- Replace Radial Bearings Motor End (3 Each)
- Replace Radial bearing Motor End (1 Each Customer Furnished)
- Replace Thrust Bearings (3 Sets)
- Replace Thrust Bearings (1 Set Customer Furnished)
- Replace bearing Spacers (3 Each)
- Replace Hydraulic Motors (4 Each Customer Furnished)
- Inspect Shaft And Housing
- Mount New Bearings
- Clean All Parts For Assembly
- Reinstall Pump Shafts

[Pictures and details of these repairs can be found at the previous entry, "This year's scramble."]

The list of repairs to the moving parts above covers every moving item inside the pumps, including the motor that turns the impeller. And since this happened on pumps from both 17th Street and London Avenue, we know the problem (failure-level corrosion of all internal moving parts) is systemic to all the pumps, not some site-specific phenomenon.

Add these replacements to the replacements of all the piping and the oil coolers, and one can say with confidence that there is nothing of substance left on these pumps except for the shafts, the impellers, and the housings. And as we know from the repairs Conhagen made in 2009, much of the housings were probably gone too.

Think about that for a moment: every critical component of these pumps had to be replaced just four years after they were ordered. There's no reason to doubt that most of the rest of the pumps (excepting the few most recently overhauled) are in the exact same rotted condition.

In future work, this suite of repairs (all piping replaced, weld repairs to housing, all bearings and seals replaced, and replacement or reconditioning of Rineer motors) would become the standard set of repairs. Any pumps that didn't receive it - including the pumps repaired in 2009 - would be suspect and would likely fail.

Task order #3 - the last round this spring
That brings us to the final round of pump rebuilding this spring, task order #3 on the new contract. Task order #3 had an initial value of $619,642 and an effective date of April 12.

The scope was for the repair of four more pumps:

17th Street: E6 and E8

London Avenue: W3 and W4

This squares with the chronology we saw play out at the gates, as The Lens' Steve Beatty captured pictures on April 15th at 17th Street of pumps E6 and E8 coming out:

Unfortunately, I don't have any photos of removal of pumps W3 and W4 on the west side of the London Avenue site, but I do have witnesses who tell me they saw the elbows on the ground in late April. Additional documentary evidence received via FOIA requests confirmed the work on them.

As with the work under task order #2, a modification to this task order was also issued in June, 2010 to account for bearing, seal, and Rineer motor replacements. Modification 1 to task order #3, for $52,975.34, was issued on June 11, 2010 with a projected completion date of June 16, 2010 (a two week extension of the original completion date of May 31, 2010. The scope from the task order #3 modification mimics that of the task order #2 modification. It reads,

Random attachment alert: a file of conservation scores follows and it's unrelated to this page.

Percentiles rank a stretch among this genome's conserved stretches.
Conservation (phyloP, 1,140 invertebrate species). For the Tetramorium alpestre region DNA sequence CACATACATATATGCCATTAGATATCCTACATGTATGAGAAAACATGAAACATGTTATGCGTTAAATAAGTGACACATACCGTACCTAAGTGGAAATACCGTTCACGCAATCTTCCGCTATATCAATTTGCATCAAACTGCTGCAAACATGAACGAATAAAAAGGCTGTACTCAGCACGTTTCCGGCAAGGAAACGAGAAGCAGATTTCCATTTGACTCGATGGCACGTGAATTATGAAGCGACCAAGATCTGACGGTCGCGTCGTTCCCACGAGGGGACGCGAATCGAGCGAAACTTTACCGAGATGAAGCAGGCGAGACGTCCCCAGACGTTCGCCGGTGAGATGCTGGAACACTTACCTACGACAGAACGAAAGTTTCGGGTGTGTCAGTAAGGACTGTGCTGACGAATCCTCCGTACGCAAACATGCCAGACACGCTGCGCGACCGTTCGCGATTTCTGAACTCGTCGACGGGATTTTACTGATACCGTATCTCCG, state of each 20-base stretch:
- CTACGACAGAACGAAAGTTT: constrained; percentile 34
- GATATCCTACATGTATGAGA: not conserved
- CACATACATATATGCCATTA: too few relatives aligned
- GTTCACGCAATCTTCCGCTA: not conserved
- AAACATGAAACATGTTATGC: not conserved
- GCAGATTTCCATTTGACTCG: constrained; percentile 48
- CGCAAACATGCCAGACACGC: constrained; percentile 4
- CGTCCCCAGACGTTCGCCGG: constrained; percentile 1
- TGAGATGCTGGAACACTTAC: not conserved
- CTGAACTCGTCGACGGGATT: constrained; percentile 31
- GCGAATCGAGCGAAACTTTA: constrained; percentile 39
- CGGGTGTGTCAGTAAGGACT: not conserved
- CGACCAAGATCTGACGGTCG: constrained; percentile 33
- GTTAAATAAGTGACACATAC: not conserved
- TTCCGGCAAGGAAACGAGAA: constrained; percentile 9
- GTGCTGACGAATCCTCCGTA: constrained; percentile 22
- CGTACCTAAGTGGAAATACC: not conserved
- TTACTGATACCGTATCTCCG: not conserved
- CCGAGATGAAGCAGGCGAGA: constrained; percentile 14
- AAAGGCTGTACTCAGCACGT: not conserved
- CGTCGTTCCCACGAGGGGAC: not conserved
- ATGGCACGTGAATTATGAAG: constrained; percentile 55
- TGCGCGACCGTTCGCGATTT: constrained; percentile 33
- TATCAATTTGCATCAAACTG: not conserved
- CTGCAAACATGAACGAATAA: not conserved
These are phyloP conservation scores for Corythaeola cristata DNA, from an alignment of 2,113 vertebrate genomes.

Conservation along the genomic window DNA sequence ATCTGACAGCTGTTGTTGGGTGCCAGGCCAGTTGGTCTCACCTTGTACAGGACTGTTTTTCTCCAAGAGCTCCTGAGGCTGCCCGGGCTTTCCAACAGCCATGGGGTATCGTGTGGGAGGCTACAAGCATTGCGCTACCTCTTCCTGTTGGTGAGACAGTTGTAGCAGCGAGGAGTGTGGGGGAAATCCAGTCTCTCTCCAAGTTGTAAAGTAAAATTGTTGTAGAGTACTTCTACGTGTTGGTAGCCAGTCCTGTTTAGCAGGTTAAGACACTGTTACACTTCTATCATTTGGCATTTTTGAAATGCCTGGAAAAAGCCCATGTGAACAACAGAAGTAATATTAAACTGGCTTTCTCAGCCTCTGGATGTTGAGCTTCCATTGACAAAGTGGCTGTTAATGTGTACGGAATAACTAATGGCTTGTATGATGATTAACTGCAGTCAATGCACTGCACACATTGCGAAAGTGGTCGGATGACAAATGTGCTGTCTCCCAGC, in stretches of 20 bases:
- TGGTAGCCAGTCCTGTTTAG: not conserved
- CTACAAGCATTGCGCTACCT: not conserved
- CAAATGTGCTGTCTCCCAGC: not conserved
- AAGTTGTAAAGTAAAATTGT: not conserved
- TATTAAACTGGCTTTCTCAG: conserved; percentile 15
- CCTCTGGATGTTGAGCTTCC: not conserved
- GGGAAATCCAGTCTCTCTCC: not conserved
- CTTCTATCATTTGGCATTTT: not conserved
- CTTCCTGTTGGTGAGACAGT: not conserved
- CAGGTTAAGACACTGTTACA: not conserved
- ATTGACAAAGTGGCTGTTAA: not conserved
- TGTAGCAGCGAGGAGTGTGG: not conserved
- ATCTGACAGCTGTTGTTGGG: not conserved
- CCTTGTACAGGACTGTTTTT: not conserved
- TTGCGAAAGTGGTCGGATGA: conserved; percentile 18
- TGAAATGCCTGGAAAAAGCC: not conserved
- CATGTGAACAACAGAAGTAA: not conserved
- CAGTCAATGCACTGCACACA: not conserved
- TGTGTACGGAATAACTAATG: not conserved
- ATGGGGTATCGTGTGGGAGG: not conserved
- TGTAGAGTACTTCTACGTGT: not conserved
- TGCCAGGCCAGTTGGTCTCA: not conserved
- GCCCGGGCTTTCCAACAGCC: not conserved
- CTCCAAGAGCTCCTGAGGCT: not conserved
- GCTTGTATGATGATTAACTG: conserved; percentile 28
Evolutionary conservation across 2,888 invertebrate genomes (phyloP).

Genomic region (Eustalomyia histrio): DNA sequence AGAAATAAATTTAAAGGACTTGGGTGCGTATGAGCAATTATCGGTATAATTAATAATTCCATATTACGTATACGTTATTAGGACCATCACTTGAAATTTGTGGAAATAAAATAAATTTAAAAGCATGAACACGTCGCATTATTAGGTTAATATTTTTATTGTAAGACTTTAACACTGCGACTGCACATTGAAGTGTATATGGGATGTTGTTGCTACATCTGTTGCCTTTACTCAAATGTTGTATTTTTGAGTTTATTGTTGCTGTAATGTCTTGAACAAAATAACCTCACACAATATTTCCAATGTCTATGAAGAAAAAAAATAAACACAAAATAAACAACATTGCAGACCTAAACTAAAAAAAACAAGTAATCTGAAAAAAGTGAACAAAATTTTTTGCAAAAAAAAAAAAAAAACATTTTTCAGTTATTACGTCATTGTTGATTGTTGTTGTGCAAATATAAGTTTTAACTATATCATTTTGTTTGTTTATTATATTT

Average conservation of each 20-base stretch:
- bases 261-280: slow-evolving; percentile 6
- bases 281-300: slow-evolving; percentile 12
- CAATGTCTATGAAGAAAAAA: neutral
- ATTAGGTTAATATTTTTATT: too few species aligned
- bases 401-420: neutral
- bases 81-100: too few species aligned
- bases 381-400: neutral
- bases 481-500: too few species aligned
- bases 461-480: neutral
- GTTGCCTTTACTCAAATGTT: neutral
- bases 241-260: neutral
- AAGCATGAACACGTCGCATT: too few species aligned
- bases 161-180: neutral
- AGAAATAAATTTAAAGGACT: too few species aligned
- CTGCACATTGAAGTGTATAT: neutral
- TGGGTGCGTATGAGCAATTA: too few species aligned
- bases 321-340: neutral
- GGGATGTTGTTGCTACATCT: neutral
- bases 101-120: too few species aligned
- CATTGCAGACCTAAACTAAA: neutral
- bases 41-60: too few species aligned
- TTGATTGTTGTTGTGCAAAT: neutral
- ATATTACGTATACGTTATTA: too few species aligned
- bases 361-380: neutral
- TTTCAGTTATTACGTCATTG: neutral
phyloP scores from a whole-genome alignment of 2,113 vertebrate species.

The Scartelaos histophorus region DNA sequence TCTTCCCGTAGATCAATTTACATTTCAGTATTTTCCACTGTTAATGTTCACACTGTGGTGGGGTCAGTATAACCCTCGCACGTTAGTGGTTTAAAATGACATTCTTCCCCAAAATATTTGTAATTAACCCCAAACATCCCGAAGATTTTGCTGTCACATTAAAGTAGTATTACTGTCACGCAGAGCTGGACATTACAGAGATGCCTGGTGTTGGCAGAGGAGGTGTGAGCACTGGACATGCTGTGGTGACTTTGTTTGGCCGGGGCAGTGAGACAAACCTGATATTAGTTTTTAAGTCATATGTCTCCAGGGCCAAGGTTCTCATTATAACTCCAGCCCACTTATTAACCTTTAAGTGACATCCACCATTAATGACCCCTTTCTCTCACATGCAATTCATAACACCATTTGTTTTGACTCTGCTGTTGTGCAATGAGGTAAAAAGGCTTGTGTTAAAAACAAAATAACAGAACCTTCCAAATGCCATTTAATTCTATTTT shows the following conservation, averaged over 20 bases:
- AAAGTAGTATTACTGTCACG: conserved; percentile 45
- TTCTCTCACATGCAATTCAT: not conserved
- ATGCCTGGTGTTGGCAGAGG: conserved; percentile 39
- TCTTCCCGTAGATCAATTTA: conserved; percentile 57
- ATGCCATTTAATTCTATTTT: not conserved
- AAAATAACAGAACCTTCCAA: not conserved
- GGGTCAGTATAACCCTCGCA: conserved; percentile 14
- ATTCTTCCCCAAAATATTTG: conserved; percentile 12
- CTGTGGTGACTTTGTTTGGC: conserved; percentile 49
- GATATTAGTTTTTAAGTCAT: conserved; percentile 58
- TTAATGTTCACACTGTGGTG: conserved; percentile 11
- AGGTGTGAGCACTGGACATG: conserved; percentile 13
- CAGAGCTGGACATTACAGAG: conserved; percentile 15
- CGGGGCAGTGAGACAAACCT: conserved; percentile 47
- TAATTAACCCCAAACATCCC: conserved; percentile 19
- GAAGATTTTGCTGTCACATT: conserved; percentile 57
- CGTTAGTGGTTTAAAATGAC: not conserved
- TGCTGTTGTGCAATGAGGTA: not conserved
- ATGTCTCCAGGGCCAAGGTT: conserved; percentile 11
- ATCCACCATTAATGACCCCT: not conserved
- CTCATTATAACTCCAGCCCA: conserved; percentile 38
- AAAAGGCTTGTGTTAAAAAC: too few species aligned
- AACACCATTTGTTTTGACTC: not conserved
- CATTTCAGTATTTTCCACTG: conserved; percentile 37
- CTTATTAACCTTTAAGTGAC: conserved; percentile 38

"5. Line item 1003 – Growth work for pump repair, replacement shaft seal components listed below:
- Repair Seals 4 Each
- Remove Pump Shaft Bearings
- Replace Radial bearings Impeller End (4 Each)
- Replace Radial Bearings Motor End (4 Each)
- Replace Thrust Bearings (4 Sets)
- Replace bearing Spacers (4 Each)
- Replace Hydraulic Motors (4 Each Customer Furnished)
- Inspect Shaft And Housing
- Mount New Bearings
- Clean All Parts For Assembly
- Reinstall Pump Shafts"

The Conhagen repair reports (report for 17th Street pumps E6 and E8 and report for London Avenue pumps W3 and W4) for the work on these four pumps shows the extent of damage before the repairs.

Let's start with the suction bell and the liner on 17th Street pump E6:

The marine growth and rust are fairly obvious. However, it is the inside of the suction bell that truly shows the effects of corrosion.

Here's a detail picture taken through the top of the liner:

And here's two more details of the suction bell with the liner section removed:

It looks like something took a bite out of the carbon steel. This amount of corrosion is unaccepatable for a pump in such critical service, especially one that was only in the water three years.

Like the previously rebuilt pumps, the piping connected to the Rineer motors on these pumps showed signs of severe corrosion:

The damage to the internal drive assemblies indicated water got into places where seals had failed. For example:

And while I cannot be sure, this photo of removal of the shaft assembly from the bearing housing appears to show discolored liquid - possibly an oil/water mix - flowing out of the supposedly sealed housing:

There's also evidence there of rust on components that should definitely not be rusty, including some ugly discoloration on the shaft itself. It's clearer on a set of before and after pictures of the same area on one of the London Avenue pumps:

Note how shiny the shaft is in the lower "after" photo compared to the upper "before" one.

Pictures like these show why it was important to replace all the components like bearings and seals. Those parts could not do their job with this level of contamination by water.

Task order #3, modification #2 - a sidebar about Rineer motors

Modification 2 to task order #3, for $53,241.07, was issued retroactively on July 8, 2010 with an effective date of July 1, 2010 and a projected completion date of August 6, 2010.